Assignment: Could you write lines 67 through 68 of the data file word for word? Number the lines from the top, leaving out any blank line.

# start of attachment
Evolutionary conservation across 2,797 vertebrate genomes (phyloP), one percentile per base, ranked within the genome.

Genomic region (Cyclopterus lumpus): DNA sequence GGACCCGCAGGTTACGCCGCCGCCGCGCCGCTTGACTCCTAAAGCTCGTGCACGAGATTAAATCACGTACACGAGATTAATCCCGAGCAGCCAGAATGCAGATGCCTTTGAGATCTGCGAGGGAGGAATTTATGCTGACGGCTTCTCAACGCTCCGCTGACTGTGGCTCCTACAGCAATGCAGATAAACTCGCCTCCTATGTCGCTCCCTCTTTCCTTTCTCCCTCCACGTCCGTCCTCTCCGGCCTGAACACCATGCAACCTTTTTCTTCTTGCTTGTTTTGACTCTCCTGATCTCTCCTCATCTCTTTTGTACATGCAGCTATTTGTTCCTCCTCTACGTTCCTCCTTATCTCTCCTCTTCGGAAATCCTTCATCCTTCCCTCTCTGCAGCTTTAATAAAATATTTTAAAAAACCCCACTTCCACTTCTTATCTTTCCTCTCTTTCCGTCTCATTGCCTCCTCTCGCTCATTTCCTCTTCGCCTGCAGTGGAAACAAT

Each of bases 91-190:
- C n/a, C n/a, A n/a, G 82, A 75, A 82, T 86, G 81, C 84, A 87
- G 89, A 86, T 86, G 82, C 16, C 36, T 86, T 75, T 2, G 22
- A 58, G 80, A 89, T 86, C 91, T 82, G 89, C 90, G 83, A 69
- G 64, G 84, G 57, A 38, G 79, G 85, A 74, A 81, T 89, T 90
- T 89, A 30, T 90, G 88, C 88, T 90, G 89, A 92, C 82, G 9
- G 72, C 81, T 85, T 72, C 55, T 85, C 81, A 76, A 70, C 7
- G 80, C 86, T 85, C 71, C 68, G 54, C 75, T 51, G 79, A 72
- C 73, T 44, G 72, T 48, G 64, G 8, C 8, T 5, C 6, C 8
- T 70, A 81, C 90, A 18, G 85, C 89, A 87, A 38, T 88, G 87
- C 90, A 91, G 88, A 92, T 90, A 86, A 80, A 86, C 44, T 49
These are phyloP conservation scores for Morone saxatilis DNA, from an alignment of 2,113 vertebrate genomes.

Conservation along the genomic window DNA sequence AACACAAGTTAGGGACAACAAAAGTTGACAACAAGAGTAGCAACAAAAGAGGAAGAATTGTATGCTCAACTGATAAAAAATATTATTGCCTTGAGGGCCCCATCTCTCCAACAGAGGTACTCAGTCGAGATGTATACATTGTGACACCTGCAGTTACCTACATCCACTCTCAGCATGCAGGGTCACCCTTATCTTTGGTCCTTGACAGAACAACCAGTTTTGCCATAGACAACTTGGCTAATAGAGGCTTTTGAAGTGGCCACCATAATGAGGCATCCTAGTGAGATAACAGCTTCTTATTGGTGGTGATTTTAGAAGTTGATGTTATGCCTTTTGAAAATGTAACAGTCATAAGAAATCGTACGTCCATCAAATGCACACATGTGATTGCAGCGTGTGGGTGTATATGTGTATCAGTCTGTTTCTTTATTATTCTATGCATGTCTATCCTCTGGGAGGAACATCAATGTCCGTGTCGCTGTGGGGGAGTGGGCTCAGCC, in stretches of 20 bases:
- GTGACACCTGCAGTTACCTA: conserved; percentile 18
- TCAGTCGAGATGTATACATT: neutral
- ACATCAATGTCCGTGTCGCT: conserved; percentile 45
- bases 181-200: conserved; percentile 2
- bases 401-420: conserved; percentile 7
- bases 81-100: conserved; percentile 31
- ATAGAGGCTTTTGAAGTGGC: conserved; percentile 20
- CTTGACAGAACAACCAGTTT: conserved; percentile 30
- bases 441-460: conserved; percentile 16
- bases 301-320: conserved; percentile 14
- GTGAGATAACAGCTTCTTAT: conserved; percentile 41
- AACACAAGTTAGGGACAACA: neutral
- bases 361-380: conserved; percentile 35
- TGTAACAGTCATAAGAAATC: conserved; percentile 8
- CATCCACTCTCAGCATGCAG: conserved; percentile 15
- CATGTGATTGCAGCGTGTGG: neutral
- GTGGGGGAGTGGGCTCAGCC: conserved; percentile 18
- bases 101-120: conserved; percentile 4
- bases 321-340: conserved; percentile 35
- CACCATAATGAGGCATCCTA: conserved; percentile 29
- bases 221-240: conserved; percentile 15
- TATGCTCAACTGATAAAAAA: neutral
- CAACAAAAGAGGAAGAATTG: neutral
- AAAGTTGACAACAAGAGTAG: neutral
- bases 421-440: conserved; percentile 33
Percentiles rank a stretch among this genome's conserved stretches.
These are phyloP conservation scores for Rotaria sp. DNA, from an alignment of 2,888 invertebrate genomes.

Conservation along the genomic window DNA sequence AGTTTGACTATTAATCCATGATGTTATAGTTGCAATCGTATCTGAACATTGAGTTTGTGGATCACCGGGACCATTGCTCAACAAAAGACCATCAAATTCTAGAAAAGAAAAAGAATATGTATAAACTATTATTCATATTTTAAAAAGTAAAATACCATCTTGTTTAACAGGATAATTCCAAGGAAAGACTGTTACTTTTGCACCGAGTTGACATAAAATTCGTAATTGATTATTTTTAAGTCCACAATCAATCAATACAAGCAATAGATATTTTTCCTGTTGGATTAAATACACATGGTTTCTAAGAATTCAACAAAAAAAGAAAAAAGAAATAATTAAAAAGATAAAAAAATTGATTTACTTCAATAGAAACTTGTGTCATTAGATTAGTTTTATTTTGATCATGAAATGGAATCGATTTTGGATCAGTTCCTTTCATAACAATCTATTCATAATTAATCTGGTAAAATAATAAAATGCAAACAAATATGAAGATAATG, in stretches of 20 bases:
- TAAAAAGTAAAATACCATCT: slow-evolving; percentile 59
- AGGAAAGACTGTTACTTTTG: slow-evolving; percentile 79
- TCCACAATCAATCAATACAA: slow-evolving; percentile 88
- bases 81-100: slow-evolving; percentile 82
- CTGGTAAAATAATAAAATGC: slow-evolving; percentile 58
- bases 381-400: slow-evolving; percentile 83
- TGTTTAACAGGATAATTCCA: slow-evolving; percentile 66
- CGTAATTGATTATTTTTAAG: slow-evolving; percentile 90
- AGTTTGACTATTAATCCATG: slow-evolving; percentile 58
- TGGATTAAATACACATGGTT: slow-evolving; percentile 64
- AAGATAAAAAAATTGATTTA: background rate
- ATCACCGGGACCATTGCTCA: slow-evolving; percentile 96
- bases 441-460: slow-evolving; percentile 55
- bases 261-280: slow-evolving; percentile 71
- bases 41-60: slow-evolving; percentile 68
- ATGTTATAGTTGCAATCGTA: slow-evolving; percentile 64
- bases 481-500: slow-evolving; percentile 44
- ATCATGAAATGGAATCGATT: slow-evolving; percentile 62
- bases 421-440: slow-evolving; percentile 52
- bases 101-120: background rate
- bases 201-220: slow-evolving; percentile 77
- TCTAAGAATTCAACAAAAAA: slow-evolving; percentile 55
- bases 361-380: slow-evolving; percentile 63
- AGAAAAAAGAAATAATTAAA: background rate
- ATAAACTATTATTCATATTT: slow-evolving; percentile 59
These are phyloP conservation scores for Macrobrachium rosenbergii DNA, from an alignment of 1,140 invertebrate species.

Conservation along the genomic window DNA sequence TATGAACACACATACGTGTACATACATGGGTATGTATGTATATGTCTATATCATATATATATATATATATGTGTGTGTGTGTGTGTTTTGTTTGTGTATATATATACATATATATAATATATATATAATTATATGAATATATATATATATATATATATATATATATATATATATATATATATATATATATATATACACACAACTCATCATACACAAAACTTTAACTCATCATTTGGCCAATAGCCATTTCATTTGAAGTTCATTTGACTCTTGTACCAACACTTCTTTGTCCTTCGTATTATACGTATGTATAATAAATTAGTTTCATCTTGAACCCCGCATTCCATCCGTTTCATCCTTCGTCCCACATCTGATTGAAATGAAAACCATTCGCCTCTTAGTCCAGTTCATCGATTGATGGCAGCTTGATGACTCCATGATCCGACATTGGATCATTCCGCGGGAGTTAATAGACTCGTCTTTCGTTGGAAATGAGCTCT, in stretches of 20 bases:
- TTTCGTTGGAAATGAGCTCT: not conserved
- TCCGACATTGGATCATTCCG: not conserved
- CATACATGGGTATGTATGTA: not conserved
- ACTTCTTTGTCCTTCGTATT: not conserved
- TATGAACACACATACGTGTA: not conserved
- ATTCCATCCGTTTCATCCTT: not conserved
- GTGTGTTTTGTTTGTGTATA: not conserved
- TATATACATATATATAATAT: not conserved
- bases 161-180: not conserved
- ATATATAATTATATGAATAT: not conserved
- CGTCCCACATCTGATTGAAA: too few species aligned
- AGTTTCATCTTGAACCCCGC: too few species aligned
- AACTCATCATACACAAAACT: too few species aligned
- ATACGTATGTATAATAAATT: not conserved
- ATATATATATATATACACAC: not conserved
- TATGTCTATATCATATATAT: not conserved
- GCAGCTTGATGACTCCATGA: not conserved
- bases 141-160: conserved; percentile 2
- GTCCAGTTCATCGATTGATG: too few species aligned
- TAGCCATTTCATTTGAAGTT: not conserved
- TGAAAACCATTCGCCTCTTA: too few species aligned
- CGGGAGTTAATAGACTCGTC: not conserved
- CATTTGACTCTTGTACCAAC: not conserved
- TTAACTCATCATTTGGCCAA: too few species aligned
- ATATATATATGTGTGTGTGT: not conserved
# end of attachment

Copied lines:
- AGAAAAAAGAAATAATTAAA: background rate
- ATAAACTATTATTCATATTT: slow-evolving; percentile 59